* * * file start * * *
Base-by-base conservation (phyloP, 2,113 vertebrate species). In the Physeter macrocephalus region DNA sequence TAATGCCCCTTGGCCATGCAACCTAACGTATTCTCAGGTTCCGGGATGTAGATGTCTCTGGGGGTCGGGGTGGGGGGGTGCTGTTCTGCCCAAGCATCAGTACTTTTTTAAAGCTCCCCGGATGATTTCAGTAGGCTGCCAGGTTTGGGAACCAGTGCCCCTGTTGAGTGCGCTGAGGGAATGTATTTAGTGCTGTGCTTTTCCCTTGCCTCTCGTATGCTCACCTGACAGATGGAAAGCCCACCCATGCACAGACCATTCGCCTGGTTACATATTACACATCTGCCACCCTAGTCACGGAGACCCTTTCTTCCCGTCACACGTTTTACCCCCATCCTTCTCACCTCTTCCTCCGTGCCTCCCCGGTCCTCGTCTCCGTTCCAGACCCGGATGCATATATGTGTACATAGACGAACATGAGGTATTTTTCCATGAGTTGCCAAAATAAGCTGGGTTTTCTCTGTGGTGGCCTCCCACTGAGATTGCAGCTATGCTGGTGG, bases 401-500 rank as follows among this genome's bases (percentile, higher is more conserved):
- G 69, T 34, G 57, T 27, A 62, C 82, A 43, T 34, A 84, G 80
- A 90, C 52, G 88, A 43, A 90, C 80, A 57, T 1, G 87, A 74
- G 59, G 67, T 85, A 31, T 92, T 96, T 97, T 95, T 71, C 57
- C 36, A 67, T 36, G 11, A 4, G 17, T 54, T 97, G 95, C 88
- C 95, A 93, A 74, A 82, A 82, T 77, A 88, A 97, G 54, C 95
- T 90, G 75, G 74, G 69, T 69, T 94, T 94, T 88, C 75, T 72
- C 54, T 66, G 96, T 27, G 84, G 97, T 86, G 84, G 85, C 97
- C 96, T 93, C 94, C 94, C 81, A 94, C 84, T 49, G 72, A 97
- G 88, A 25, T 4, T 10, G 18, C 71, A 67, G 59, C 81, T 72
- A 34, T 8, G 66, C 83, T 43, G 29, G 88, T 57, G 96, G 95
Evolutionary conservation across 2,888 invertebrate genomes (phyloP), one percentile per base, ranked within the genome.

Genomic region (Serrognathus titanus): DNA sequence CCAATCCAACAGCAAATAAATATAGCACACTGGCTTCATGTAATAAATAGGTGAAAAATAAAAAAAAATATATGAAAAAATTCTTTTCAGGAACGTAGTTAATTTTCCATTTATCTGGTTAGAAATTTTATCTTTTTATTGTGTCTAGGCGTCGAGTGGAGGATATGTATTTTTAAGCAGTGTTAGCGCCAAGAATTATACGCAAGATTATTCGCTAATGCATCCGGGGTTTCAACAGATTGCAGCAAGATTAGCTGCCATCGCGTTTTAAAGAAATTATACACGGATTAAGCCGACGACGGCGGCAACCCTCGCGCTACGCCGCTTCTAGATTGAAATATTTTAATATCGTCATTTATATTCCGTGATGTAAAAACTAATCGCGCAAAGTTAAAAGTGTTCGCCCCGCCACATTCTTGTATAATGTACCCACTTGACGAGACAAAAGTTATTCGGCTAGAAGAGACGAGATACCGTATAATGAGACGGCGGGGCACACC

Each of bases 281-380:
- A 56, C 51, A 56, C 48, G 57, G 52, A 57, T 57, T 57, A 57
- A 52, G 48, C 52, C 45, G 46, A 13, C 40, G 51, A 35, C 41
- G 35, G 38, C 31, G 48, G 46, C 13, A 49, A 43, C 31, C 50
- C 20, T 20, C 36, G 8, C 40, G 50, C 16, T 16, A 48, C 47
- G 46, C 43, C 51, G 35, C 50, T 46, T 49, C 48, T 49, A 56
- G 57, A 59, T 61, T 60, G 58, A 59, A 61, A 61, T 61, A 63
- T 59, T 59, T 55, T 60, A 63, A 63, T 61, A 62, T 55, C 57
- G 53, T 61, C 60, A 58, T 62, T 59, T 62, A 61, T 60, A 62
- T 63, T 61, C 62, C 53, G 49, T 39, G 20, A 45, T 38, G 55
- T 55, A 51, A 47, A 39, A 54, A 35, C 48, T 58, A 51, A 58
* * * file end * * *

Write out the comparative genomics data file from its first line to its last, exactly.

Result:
Base-by-base conservation (phyloP, 2,113 vertebrate species). In the Physeter macrocephalus region DNA sequence TAATGCCCCTTGGCCATGCAACCTAACGTATTCTCAGGTTCCGGGATGTAGATGTCTCTGGGGGTCGGGGTGGGGGGGTGCTGTTCTGCCCAAGCATCAGTACTTTTTTAAAGCTCCCCGGATGATTTCAGTAGGCTGCCAGGTTTGGGAACCAGTGCCCCTGTTGAGTGCGCTGAGGGAATGTATTTAGTGCTGTGCTTTTCCCTTGCCTCTCGTATGCTCACCTGACAGATGGAAAGCCCACCCATGCACAGACCATTCGCCTGGTTACATATTACACATCTGCCACCCTAGTCACGGAGACCCTTTCTTCCCGTCACACGTTTTACCCCCATCCTTCTCACCTCTTCCTCCGTGCCTCCCCGGTCCTCGTCTCCGTTCCAGACCCGGATGCATATATGTGTACATAGACGAACATGAGGTATTTTTCCATGAGTTGCCAAAATAAGCTGGGTTTTCTCTGTGGTGGCCTCCCACTGAGATTGCAGCTATGCTGGTGG, bases 401-500 rank as follows among this genome's bases (percentile, higher is more conserved):
- G 69, T 34, G 57, T 27, A 62, C 82, A 43, T 34, A 84, G 80
- A 90, C 52, G 88, A 43, A 90, C 80, A 57, T 1, G 87, A 74
- G 59, G 67, T 85, A 31, T 92, T 96, T 97, T 95, T 71, C 57
- C 36, A 67, T 36, G 11, A 4, G 17, T 54, T 97, G 95, C 88
- C 95, A 93, A 74, A 82, A 82, T 77, A 88, A 97, G 54, C 95
- T 90, G 75, G 74, G 69, T 69, T 94, T 94, T 88, C 75, T 72
- C 54, T 66, G 96, T 27, G 84, G 97, T 86, G 84, G 85, C 97
- C 96, T 93, C 94, C 94, C 81, A 94, C 84, T 49, G 72, A 97
- G 88, A 25, T 4, T 10, G 18, C 71, A 67, G 59, C 81, T 72
- A 34, T 8, G 66, C 83, T 43, G 29, G 88, T 57, G 96, G 95
Evolutionary conservation across 2,888 invertebrate genomes (phyloP), one percentile per base, ranked within the genome.

Genomic region (Serrognathus titanus): DNA sequence CCAATCCAACAGCAAATAAATATAGCACACTGGCTTCATGTAATAAATAGGTGAAAAATAAAAAAAAATATATGAAAAAATTCTTTTCAGGAACGTAGTTAATTTTCCATTTATCTGGTTAGAAATTTTATCTTTTTATTGTGTCTAGGCGTCGAGTGGAGGATATGTATTTTTAAGCAGTGTTAGCGCCAAGAATTATACGCAAGATTATTCGCTAATGCATCCGGGGTTTCAACAGATTGCAGCAAGATTAGCTGCCATCGCGTTTTAAAGAAATTATACACGGATTAAGCCGACGACGGCGGCAACCCTCGCGCTACGCCGCTTCTAGATTGAAATATTTTAATATCGTCATTTATATTCCGTGATGTAAAAACTAATCGCGCAAAGTTAAAAGTGTTCGCCCCGCCACATTCTTGTATAATGTACCCACTTGACGAGACAAAAGTTATTCGGCTAGAAGAGACGAGATACCGTATAATGAGACGGCGGGGCACACC

Each of bases 281-380:
- A 56, C 51, A 56, C 48, G 57, G 52, A 57, T 57, T 57, A 57
- A 52, G 48, C 52, C 45, G 46, A 13, C 40, G 51, A 35, C 41
- G 35, G 38, C 31, G 48, G 46, C 13, A 49, A 43, C 31, C 50
- C 20, T 20, C 36, G 8, C 40, G 50, C 16, T 16, A 48, C 47
- G 46, C 43, C 51, G 35, C 50, T 46, T 49, C 48, T 49, A 56
- G 57, A 59, T 61, T 60, G 58, A 59, A 61, A 61, T 61, A 63
- T 59, T 59, T 55, T 60, A 63, A 63, T 61, A 62, T 55, C 57
- G 53, T 61, C 60, A 58, T 62, T 59, T 62, A 61, T 60, A 62
- T 63, T 61, C 62, C 53, G 49, T 39, G 20, A 45, T 38, G 55
- T 55, A 51, A 47, A 39, A 54, A 35, C 48, T 58, A 51, A 58